Schneider et al 2012 in a poster presentation to the two-day, “Taking the temperature of the Earth Conference,” that ends today, has the clever idea of looking at the temperatures of lakes and reservoirs around the world. They point out that in situ observations of lake surface temperatures are very rare on a global scale, but infrared imagery from space can be used to infer water surface temperatures of lakes and reservoirs.
They provide data for 169 of the largest inland water bodies world- wide using three satellite-borne instruments. Together they provide daily to near-daily data from 1981 through to the present, allowing them to calculate 25-year trends of nighttime summertime/dry-season surface temperature.
They find that the surface temperatures of the water bodies have been “rapidly warming” with an average rate of 0.350 ± 0.11 deg C per decade for the period 1985–201.
Two years ago Schneider et al published what was then described as the first global survey of lake temperatures. Then the researchers found a decadal trend of 0.45 deg C.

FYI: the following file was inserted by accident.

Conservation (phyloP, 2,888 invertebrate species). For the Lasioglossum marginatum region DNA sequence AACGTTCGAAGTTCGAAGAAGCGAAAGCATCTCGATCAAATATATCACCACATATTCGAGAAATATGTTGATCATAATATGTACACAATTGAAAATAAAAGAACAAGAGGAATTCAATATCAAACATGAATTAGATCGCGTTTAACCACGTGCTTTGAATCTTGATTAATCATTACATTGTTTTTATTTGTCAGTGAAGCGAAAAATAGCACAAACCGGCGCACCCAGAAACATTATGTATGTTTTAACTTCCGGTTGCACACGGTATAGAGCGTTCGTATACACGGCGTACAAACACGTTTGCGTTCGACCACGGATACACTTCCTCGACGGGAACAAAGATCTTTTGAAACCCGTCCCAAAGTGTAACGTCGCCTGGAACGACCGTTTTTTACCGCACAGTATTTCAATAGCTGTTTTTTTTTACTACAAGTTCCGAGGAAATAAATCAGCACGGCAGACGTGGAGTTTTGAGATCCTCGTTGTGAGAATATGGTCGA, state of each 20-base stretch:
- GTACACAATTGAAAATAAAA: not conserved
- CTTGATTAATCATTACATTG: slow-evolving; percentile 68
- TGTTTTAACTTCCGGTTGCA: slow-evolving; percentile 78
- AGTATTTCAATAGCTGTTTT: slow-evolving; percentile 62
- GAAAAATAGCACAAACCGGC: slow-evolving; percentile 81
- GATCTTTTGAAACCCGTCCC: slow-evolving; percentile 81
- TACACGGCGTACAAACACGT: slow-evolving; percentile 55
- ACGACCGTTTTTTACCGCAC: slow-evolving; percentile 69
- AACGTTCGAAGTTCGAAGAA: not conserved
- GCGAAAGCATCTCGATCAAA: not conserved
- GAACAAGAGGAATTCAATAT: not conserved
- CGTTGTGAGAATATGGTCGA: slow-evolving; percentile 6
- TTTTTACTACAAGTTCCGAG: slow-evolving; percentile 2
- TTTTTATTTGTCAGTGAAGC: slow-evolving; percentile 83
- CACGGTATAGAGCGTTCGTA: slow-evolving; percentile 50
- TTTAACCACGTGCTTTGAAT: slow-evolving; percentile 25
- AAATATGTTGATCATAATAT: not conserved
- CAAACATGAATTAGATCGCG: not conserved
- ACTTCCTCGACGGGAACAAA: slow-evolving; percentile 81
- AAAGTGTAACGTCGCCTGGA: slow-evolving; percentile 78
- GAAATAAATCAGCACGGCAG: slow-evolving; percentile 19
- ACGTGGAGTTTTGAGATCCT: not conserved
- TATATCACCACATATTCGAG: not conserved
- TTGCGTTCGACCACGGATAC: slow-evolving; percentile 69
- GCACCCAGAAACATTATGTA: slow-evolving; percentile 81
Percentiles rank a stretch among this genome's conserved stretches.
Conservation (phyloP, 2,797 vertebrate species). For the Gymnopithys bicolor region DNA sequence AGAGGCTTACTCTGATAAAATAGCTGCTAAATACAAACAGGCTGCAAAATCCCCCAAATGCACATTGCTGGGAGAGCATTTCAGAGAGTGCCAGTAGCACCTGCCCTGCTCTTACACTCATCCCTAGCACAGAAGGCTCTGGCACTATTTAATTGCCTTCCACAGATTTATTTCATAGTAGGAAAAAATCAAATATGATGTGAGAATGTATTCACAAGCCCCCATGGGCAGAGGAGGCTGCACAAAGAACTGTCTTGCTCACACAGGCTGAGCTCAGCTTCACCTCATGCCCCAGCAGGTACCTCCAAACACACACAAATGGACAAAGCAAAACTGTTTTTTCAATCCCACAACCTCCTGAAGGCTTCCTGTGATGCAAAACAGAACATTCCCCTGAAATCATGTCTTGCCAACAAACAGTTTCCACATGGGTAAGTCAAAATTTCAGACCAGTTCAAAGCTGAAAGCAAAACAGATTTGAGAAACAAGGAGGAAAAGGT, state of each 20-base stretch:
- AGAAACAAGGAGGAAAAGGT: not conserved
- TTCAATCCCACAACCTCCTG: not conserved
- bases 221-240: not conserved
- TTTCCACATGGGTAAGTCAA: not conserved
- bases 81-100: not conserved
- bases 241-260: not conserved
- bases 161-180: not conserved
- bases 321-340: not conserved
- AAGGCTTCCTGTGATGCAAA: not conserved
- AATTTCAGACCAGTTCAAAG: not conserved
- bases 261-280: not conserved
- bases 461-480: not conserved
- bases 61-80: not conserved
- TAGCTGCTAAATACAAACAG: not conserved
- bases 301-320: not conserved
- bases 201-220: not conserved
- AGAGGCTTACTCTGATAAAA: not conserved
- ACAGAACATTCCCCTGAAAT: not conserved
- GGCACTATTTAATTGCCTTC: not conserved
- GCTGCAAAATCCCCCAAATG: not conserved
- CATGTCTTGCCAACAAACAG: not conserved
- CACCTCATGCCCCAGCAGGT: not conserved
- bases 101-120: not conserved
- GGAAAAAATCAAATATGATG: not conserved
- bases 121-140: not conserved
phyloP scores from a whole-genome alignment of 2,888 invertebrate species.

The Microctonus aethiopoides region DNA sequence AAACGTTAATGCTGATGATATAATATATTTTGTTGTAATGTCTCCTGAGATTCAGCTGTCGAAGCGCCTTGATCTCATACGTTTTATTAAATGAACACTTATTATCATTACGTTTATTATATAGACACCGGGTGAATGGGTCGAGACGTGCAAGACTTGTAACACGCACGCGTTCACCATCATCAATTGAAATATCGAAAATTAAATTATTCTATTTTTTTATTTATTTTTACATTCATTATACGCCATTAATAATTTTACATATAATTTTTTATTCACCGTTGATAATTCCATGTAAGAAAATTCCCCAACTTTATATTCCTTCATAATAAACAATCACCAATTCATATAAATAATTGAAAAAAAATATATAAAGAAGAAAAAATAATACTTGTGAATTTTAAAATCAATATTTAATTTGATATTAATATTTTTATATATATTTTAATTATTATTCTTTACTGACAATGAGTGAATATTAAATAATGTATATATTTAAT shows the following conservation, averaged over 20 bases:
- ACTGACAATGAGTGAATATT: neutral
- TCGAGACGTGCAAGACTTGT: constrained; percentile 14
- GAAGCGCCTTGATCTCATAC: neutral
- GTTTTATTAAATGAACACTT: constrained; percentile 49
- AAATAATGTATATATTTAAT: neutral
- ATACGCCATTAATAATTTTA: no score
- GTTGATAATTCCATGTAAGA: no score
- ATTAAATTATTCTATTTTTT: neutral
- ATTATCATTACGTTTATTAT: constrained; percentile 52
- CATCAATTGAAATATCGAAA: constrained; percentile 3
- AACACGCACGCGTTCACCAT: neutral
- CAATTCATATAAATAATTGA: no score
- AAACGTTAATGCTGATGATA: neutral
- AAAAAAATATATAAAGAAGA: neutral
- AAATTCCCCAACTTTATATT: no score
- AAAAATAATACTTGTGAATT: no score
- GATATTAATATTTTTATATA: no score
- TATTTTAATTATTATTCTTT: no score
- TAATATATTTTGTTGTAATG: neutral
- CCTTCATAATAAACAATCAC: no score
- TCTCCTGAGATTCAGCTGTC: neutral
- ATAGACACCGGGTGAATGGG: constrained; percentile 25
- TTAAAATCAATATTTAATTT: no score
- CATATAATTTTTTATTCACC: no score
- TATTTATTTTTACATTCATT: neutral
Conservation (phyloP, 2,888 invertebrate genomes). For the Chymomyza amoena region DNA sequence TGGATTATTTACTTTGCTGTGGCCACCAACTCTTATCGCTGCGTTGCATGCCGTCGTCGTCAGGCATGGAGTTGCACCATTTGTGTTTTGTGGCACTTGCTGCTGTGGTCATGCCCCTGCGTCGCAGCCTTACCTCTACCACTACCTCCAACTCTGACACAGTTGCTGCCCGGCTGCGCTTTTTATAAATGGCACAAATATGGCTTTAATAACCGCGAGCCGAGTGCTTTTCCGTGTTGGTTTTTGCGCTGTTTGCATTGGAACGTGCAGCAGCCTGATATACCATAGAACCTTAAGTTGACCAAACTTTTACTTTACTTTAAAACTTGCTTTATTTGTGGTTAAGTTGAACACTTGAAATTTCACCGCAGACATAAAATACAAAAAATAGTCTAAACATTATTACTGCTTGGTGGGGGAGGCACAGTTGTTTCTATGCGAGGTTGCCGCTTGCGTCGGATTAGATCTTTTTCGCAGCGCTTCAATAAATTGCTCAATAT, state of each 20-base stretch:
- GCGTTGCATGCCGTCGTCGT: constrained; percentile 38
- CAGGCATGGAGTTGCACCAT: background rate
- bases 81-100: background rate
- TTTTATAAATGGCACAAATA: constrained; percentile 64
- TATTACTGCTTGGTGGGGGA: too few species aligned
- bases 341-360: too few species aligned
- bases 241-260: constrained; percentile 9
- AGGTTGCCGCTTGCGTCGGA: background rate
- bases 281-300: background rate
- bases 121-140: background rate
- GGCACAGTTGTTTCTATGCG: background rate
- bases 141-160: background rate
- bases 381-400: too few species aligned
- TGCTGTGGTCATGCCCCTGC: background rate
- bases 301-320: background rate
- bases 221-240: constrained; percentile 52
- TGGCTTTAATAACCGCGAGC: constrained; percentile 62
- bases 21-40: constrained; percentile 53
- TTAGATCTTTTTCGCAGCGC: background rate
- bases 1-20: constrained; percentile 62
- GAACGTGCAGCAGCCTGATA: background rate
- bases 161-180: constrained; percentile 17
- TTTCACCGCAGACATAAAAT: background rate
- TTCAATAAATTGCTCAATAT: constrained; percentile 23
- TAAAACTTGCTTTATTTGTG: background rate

The researchers say the results provide a critical new independent data source on climate change that indicates lake warming in certain regions is greater than expected based on air temperature data.
Their graph of temperature anomaly (click on the image to enlarge) looks very familiar to anyone who is knows the global temperature datasets over the past thirty years. However, I don’t think their regression line is a good description of the data. My preliminary calculations suggest that there is no statistically significant trend post-1997. Hence an alternate description of their findings is that the world’s large bodies of water show the well known standstill of the past decade or so seen in global temperatures.
Note: While it is possible to draw a linear regression line between 1997 and 2011 (you can draw a trendline through almost anything) that yeilds 0.1 deg per decade it is statistically meaningless given the large variance of the data. The error on the trendline is several times its magnitude, and it is highly sensitive to moving the start and endpoint by a year or two. Conclusion: No statistically significant trend post-1997. Since 1997 the data is best represented by a straight line of mean 0.21 deg with a large standard deviation of 0.95 deg. Below is the post-1997 portion of the researcher’s graph. It is easy to see that the trendline calculated from the 1985-2011 data does not fit this section of the data in which there is no trend. Click on image to enlarge.
Plotted without any extra information, here is the post-1997 data. Click on image to enlarge.